Savoy, by some accounts, was a late bloomer when it came to getting her first period. She did not start until she was in the seventh grade. From the start her monthly menstrual cycle was a cause for trepidation. She would miss school on a regular basis every month during her cycle because the pain was so bad. “I needed help for menstrual cramps,” says Savoy [not her real name], now a 21-year-old Senior in college, in Northern California. “I would take the maximum dose of an over-the-counter pain reliever then muscle through it. When I turned 16, I was still having so many issues my parents discussed the situation with my doctor and I was put on high-dose birth control pills. That helped a lot.” (Since birth control pills sustain more reliable hormone levels, they can provide help for menstrual cramps.)
However, when Savoy entered her Junior year of high school she discovered something that had even better results in providing help for menstrual cramps: exercise. “I joined the high school cheer-leading squad, then the soccer team, and I discovered that the pain was subsiding more and more,” she says. “I was able to go off the birth control pills for the rest of high school.”
Dysmenorrhea — which translated means menstrual pain — affects scores of women. There are studies that indicate as many as 90% of young women experience intense pain during their periods, and it has become the number one reason for women missing school and work for this age group.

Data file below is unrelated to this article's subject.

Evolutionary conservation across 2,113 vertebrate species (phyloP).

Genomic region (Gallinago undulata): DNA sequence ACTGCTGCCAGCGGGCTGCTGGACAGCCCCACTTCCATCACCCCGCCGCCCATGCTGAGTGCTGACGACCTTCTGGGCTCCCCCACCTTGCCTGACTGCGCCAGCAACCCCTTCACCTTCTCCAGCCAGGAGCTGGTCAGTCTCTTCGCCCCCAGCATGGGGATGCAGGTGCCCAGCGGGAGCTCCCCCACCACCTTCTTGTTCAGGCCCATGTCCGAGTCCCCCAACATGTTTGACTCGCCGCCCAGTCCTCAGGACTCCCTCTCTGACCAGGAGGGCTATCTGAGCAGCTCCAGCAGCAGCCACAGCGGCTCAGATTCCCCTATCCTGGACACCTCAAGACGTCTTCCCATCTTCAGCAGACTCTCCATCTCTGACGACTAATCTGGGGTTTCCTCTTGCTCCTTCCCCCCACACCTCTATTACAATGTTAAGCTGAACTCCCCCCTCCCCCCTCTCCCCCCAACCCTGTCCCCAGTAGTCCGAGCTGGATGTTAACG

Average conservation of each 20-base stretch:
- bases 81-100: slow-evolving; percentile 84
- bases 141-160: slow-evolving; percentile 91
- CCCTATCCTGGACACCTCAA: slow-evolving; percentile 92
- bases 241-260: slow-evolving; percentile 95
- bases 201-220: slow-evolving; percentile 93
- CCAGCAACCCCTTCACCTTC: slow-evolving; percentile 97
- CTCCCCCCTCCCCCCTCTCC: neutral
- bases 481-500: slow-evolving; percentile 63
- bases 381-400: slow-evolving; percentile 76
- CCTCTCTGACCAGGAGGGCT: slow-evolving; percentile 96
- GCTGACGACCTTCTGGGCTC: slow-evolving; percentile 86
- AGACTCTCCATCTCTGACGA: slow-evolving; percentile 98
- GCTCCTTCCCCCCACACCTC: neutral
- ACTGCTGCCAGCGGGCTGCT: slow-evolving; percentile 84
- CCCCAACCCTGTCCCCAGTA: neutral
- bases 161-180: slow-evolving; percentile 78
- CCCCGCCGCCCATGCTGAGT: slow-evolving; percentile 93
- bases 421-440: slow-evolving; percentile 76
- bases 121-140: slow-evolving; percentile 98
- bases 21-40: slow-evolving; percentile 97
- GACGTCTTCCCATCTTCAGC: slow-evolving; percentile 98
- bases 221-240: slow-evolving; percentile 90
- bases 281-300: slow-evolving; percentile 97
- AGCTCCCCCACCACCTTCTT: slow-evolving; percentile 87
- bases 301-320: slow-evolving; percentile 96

Physical workouts provide help for menstrual cramps because they let go beta-endorphins, which are internal opioids — your exclusive “human morphine,” according to leading obstetrician-gynecologists. Workouts create analgesia [paid relief] and assist in burning the prostaglandins — chemicals let go during menstruation that create muscle contractions — far quicker.
The number one type of workout for help for menstrual cramps, leading professionals agree, happens to be aerobic workouts — a workout that ramps your heart rate upward, like rapid walking, bicycle riding, aquatic undertakings like swimming or water polo, or, in winter when you can’t be outside, even ice-skating at a local ice rink. The key, one clinical professor of obstetrics and gynecology at Columbia University College of Physicians and Surgeons in New York quoted, “is that you endeavor to devote 30 minutes, three times a week, to intensive aerobic exercise.”
Savoy discovered a short time ago that her intense menstrual pain has returned, since laying off her regular exercise program due to a heavy class load at college. Her doctor wants to eliminate the chance it could be other problems, but she and Savoy are in agreement that her lack of strenuous exercise has to go by the wayside and her successful routine reinstated.
“The area around my college campus has a lot of hills with ups and downs, and I enjoy going on extended hikes with my Siberian husky puppy, Volk, so my goal is carving out that time again for exercise I know is help for menstrual cramps,” says Savoy.
Exercise for Help for Menstrual Cramps
The goal: You must work up a sweat by walking, running or whatever you choose, at a rapid pace. Ideally you should be capable of having a discussion with someone who is with you, but not so easily it does not require some effort. Do you need some incentive? Consider undertaking what Savoy does: Tackle the hills, or have your high energy dog accompany you.
The Reward: True help for menstrual cramps appears to arise from energetic physical activity, the type that ramps your heart rate upward and has you puffing like a steam engine. As this occurs your own near perfect machine known as the human body; let’s go of those endorphins that battle the menstrual cramp making chemicals that is a component of your menstrual cycle.
Now go get a Husky and run like the wind!